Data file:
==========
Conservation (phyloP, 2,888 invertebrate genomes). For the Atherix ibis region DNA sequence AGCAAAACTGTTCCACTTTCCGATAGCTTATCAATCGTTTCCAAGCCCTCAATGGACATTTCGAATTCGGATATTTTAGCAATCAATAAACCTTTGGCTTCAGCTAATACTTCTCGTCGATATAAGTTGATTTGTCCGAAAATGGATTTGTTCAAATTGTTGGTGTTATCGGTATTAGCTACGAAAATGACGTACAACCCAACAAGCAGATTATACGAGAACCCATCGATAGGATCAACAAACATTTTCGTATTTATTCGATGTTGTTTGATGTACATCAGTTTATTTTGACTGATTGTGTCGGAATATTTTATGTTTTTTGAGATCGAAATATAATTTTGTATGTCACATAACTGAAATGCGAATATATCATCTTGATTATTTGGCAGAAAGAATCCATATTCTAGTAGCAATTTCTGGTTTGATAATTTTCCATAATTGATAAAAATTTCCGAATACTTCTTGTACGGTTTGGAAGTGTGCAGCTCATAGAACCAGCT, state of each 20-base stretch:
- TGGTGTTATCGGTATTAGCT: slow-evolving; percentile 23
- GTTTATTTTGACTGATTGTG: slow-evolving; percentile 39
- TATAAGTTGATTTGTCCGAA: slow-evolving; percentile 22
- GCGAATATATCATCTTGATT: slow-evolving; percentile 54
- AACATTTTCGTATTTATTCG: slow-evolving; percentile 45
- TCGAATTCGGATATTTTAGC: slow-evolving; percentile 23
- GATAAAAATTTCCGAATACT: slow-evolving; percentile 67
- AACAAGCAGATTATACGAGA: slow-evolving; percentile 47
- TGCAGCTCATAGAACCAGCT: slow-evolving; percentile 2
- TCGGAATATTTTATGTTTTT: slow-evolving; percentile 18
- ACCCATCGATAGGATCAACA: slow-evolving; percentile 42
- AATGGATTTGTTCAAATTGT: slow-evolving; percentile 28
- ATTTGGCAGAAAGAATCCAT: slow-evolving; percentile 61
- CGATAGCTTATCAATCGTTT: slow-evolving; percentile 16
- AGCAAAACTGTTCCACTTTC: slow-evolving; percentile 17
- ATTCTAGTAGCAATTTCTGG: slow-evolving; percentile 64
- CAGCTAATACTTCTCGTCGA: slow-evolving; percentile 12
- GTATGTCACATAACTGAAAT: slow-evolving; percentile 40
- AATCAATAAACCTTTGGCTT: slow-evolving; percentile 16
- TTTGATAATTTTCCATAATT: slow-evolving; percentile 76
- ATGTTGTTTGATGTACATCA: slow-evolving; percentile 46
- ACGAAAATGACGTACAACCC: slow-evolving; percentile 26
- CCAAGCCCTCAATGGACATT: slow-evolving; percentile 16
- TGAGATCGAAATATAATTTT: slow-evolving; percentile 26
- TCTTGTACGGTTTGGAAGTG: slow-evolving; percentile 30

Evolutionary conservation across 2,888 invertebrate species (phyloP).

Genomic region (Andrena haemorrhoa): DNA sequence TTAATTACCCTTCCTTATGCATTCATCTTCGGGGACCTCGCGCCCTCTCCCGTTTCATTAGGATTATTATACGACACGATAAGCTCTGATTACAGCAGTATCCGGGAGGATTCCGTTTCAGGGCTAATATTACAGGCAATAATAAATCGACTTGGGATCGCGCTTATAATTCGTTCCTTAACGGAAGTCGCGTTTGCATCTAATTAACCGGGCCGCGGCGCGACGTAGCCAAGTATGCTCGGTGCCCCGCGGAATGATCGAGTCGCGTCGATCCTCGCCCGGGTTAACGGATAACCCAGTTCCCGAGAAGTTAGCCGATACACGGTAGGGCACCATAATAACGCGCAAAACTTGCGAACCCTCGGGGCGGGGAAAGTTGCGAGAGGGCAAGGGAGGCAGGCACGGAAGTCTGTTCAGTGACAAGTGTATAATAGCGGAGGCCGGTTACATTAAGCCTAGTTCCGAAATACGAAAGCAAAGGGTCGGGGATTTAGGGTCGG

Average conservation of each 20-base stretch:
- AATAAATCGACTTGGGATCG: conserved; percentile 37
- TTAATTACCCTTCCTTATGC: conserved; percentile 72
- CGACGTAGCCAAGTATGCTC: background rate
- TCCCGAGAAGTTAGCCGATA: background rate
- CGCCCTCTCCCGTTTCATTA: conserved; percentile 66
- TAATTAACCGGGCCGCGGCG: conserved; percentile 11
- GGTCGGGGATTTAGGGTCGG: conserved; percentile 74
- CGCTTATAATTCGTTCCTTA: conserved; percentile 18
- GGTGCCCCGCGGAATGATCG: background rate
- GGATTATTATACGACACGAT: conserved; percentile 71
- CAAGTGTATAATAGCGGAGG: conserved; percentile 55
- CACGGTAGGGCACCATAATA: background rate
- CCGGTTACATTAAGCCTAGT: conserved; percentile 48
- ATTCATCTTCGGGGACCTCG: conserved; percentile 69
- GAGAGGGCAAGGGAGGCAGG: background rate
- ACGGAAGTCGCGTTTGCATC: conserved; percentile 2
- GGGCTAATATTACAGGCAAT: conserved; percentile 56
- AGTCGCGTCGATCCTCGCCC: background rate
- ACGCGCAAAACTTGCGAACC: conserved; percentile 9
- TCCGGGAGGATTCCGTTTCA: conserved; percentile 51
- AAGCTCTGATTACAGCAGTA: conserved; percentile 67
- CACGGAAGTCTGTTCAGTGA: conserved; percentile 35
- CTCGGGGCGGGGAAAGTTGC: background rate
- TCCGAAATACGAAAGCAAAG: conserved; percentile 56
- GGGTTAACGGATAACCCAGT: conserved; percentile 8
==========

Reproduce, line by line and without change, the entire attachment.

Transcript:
Conservation (phyloP, 2,888 invertebrate genomes). For the Atherix ibis region DNA sequence AGCAAAACTGTTCCACTTTCCGATAGCTTATCAATCGTTTCCAAGCCCTCAATGGACATTTCGAATTCGGATATTTTAGCAATCAATAAACCTTTGGCTTCAGCTAATACTTCTCGTCGATATAAGTTGATTTGTCCGAAAATGGATTTGTTCAAATTGTTGGTGTTATCGGTATTAGCTACGAAAATGACGTACAACCCAACAAGCAGATTATACGAGAACCCATCGATAGGATCAACAAACATTTTCGTATTTATTCGATGTTGTTTGATGTACATCAGTTTATTTTGACTGATTGTGTCGGAATATTTTATGTTTTTTGAGATCGAAATATAATTTTGTATGTCACATAACTGAAATGCGAATATATCATCTTGATTATTTGGCAGAAAGAATCCATATTCTAGTAGCAATTTCTGGTTTGATAATTTTCCATAATTGATAAAAATTTCCGAATACTTCTTGTACGGTTTGGAAGTGTGCAGCTCATAGAACCAGCT, state of each 20-base stretch:
- TGGTGTTATCGGTATTAGCT: slow-evolving; percentile 23
- GTTTATTTTGACTGATTGTG: slow-evolving; percentile 39
- TATAAGTTGATTTGTCCGAA: slow-evolving; percentile 22
- GCGAATATATCATCTTGATT: slow-evolving; percentile 54
- AACATTTTCGTATTTATTCG: slow-evolving; percentile 45
- TCGAATTCGGATATTTTAGC: slow-evolving; percentile 23
- GATAAAAATTTCCGAATACT: slow-evolving; percentile 67
- AACAAGCAGATTATACGAGA: slow-evolving; percentile 47
- TGCAGCTCATAGAACCAGCT: slow-evolving; percentile 2
- TCGGAATATTTTATGTTTTT: slow-evolving; percentile 18
- ACCCATCGATAGGATCAACA: slow-evolving; percentile 42
- AATGGATTTGTTCAAATTGT: slow-evolving; percentile 28
- ATTTGGCAGAAAGAATCCAT: slow-evolving; percentile 61
- CGATAGCTTATCAATCGTTT: slow-evolving; percentile 16
- AGCAAAACTGTTCCACTTTC: slow-evolving; percentile 17
- ATTCTAGTAGCAATTTCTGG: slow-evolving; percentile 64
- CAGCTAATACTTCTCGTCGA: slow-evolving; percentile 12
- GTATGTCACATAACTGAAAT: slow-evolving; percentile 40
- AATCAATAAACCTTTGGCTT: slow-evolving; percentile 16
- TTTGATAATTTTCCATAATT: slow-evolving; percentile 76
- ATGTTGTTTGATGTACATCA: slow-evolving; percentile 46
- ACGAAAATGACGTACAACCC: slow-evolving; percentile 26
- CCAAGCCCTCAATGGACATT: slow-evolving; percentile 16
- TGAGATCGAAATATAATTTT: slow-evolving; percentile 26
- TCTTGTACGGTTTGGAAGTG: slow-evolving; percentile 30

Evolutionary conservation across 2,888 invertebrate species (phyloP).

Genomic region (Andrena haemorrhoa): DNA sequence TTAATTACCCTTCCTTATGCATTCATCTTCGGGGACCTCGCGCCCTCTCCCGTTTCATTAGGATTATTATACGACACGATAAGCTCTGATTACAGCAGTATCCGGGAGGATTCCGTTTCAGGGCTAATATTACAGGCAATAATAAATCGACTTGGGATCGCGCTTATAATTCGTTCCTTAACGGAAGTCGCGTTTGCATCTAATTAACCGGGCCGCGGCGCGACGTAGCCAAGTATGCTCGGTGCCCCGCGGAATGATCGAGTCGCGTCGATCCTCGCCCGGGTTAACGGATAACCCAGTTCCCGAGAAGTTAGCCGATACACGGTAGGGCACCATAATAACGCGCAAAACTTGCGAACCCTCGGGGCGGGGAAAGTTGCGAGAGGGCAAGGGAGGCAGGCACGGAAGTCTGTTCAGTGACAAGTGTATAATAGCGGAGGCCGGTTACATTAAGCCTAGTTCCGAAATACGAAAGCAAAGGGTCGGGGATTTAGGGTCGG

Average conservation of each 20-base stretch:
- AATAAATCGACTTGGGATCG: conserved; percentile 37
- TTAATTACCCTTCCTTATGC: conserved; percentile 72
- CGACGTAGCCAAGTATGCTC: background rate
- TCCCGAGAAGTTAGCCGATA: background rate
- CGCCCTCTCCCGTTTCATTA: conserved; percentile 66
- TAATTAACCGGGCCGCGGCG: conserved; percentile 11
- GGTCGGGGATTTAGGGTCGG: conserved; percentile 74
- CGCTTATAATTCGTTCCTTA: conserved; percentile 18
- GGTGCCCCGCGGAATGATCG: background rate
- GGATTATTATACGACACGAT: conserved; percentile 71
- CAAGTGTATAATAGCGGAGG: conserved; percentile 55
- CACGGTAGGGCACCATAATA: background rate
- CCGGTTACATTAAGCCTAGT: conserved; percentile 48
- ATTCATCTTCGGGGACCTCG: conserved; percentile 69
- GAGAGGGCAAGGGAGGCAGG: background rate
- ACGGAAGTCGCGTTTGCATC: conserved; percentile 2
- GGGCTAATATTACAGGCAAT: conserved; percentile 56
- AGTCGCGTCGATCCTCGCCC: background rate
- ACGCGCAAAACTTGCGAACC: conserved; percentile 9
- TCCGGGAGGATTCCGTTTCA: conserved; percentile 51
- AAGCTCTGATTACAGCAGTA: conserved; percentile 67
- CACGGAAGTCTGTTCAGTGA: conserved; percentile 35
- CTCGGGGCGGGGAAAGTTGC: background rate
- TCCGAAATACGAAAGCAAAG: conserved; percentile 56
- GGGTTAACGGATAACCCAGT: conserved; percentile 8